International Forum of Educational Technology & Society

Formal Discussion Initiation

The Future of Learning

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Time schedule:
Discussion: 18 - 27 February 2002
Summing-up: 28 February - 1 March 2002

Alfred Bork
University of California, Irvine, USA


Most discussions of learning are rooted in the present, concerned with the current situation in schools, universities, and training, or with the near future. Our current systems have been in place for many centuries. They come from a time when far fewer people had the opportunity to learn, or needed to learn. They were developed before the availability of modern interactive technologies.

This discussion is driven by the belief that it is very important to look further ahead in thinking about learning. We currently have major problems with our educational systems, at all levels, globally. Learning now needs to be from birth to death. Solutions to these problems may involve new approaches to learning, different than our current strategies. These new ways to learn will not happen overnight. Further, they may not be simply extensions of our current systems, but may involve major changes in the way everyone learns.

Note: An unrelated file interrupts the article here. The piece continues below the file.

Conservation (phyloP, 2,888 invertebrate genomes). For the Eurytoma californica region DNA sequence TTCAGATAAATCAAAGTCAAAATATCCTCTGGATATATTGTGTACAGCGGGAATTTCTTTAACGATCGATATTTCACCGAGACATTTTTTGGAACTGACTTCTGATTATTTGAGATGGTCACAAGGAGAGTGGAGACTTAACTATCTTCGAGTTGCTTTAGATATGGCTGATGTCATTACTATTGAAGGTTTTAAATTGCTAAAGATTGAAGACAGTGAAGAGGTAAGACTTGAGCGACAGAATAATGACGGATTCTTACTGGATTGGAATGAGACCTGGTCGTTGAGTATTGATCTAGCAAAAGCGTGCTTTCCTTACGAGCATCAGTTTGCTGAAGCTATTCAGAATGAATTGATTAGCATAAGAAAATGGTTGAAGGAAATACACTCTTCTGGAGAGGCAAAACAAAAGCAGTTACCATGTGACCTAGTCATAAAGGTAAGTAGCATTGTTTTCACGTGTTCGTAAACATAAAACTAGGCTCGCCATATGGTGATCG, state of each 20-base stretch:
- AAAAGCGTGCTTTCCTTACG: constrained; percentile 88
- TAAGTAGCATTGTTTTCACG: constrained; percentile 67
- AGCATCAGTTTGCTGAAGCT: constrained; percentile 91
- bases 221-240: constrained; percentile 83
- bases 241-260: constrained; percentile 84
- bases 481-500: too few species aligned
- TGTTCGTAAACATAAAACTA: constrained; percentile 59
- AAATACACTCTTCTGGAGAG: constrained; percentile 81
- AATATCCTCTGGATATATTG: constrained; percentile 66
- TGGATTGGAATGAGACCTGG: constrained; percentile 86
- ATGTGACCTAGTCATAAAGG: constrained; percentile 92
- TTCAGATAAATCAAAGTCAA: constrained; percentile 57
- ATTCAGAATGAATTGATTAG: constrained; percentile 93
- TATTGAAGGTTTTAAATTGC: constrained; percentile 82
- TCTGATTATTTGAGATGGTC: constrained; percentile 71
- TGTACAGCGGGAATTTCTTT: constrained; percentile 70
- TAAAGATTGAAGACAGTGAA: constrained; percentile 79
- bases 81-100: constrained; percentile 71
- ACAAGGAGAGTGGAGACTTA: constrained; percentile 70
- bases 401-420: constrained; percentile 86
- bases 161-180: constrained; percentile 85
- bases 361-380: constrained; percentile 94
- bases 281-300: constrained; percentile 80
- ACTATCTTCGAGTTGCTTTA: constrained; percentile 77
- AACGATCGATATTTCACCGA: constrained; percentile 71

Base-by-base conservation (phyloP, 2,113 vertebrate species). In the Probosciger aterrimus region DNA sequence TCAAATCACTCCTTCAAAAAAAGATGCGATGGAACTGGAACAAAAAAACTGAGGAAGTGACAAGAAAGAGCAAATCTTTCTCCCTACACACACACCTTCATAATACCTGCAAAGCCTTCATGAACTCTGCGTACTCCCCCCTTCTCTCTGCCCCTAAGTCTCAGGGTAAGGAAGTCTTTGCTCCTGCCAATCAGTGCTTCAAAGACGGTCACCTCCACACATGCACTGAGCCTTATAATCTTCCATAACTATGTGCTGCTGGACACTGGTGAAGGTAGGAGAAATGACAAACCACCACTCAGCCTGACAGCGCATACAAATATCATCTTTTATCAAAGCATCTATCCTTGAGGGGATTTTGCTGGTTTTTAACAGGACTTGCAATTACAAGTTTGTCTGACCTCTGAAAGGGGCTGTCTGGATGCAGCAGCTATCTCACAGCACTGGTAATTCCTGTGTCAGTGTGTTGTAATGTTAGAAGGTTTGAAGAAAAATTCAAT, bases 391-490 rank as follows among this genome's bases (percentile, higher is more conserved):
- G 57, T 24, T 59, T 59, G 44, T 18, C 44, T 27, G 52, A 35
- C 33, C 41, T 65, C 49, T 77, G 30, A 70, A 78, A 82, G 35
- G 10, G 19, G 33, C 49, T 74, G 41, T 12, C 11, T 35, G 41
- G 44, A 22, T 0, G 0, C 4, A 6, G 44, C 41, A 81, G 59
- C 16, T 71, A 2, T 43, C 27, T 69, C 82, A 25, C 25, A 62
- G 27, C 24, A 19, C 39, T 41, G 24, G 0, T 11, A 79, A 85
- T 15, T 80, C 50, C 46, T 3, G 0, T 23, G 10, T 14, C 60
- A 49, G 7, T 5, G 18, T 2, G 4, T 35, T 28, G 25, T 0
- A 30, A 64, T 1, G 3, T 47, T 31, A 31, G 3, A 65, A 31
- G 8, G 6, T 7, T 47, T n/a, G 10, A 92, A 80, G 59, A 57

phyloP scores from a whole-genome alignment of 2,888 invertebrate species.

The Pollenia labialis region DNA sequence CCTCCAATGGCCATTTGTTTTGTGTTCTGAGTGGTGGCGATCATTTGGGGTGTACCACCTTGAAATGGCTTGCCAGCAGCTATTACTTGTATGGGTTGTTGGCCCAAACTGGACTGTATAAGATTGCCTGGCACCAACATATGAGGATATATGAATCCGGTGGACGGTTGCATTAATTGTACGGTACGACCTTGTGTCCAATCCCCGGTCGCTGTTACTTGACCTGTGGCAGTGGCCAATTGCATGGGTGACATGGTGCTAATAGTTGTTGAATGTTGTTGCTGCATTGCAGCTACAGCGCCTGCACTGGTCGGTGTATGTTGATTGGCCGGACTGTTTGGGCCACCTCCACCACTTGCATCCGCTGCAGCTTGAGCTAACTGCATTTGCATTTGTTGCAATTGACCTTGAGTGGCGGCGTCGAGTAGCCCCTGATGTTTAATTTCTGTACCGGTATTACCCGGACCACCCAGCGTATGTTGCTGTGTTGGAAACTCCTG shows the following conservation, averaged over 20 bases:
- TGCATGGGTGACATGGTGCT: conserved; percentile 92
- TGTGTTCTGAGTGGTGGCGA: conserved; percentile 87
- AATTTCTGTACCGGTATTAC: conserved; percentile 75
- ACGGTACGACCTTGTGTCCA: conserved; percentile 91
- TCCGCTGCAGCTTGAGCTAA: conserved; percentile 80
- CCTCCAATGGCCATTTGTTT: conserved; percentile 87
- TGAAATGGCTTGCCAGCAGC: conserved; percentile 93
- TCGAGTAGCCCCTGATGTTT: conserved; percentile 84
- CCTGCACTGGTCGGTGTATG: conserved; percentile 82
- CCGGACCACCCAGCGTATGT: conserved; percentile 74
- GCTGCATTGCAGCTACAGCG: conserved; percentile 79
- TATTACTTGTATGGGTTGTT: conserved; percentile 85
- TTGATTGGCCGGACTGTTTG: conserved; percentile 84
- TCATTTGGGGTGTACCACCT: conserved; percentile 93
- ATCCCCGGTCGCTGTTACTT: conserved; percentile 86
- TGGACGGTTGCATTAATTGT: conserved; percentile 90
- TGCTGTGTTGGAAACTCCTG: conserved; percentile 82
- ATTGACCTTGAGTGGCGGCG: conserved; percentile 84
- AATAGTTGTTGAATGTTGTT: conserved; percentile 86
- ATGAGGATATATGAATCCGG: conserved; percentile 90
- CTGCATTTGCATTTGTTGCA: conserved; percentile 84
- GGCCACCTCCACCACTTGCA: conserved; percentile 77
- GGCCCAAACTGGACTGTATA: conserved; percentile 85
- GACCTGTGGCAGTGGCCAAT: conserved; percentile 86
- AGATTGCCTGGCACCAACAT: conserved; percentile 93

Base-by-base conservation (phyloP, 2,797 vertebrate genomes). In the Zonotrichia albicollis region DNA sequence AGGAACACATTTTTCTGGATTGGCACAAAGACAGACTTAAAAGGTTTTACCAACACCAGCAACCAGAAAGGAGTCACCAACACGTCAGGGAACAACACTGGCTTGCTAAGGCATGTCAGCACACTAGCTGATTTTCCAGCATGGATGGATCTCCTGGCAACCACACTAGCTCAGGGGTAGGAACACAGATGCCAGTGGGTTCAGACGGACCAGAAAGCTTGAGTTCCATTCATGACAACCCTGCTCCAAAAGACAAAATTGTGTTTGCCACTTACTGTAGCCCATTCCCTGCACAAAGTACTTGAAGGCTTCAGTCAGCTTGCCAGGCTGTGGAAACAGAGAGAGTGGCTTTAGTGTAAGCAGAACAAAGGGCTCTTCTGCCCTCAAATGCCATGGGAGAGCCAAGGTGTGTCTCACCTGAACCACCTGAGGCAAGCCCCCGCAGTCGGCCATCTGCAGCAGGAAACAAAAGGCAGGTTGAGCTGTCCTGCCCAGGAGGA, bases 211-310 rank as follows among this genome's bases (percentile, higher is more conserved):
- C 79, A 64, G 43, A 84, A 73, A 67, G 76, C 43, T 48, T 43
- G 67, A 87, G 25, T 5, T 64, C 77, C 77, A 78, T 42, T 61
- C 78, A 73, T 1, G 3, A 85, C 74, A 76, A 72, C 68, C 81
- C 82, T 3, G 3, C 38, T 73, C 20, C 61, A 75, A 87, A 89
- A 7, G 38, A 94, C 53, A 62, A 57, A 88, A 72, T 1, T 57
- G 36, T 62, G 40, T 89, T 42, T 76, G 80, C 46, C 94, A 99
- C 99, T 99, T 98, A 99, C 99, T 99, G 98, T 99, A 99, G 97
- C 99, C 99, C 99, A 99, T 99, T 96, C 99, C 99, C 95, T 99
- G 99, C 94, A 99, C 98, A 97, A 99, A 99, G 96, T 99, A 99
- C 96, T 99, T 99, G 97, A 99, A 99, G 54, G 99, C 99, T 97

So you are invited to explore future strategies for learning with others on this list. Let your imagination range freely! Donít be bound by current approaches to learning. Remember that we are talking about a world with six billion people, soon to be nine billion.

I find some of the most imaginative suggestions for the future of learning come from fiction. So I ask you to begin with a recent paper of mine, "Four Fictional Views of the Future of Learning", available at After you have had a chance to discuss the views presented in this paper, I will suggest further directions for this discussion.



About moderator

Alfred Bork is Professor Emeritus, Information and Computer Science at University of California, Irvine, USA.

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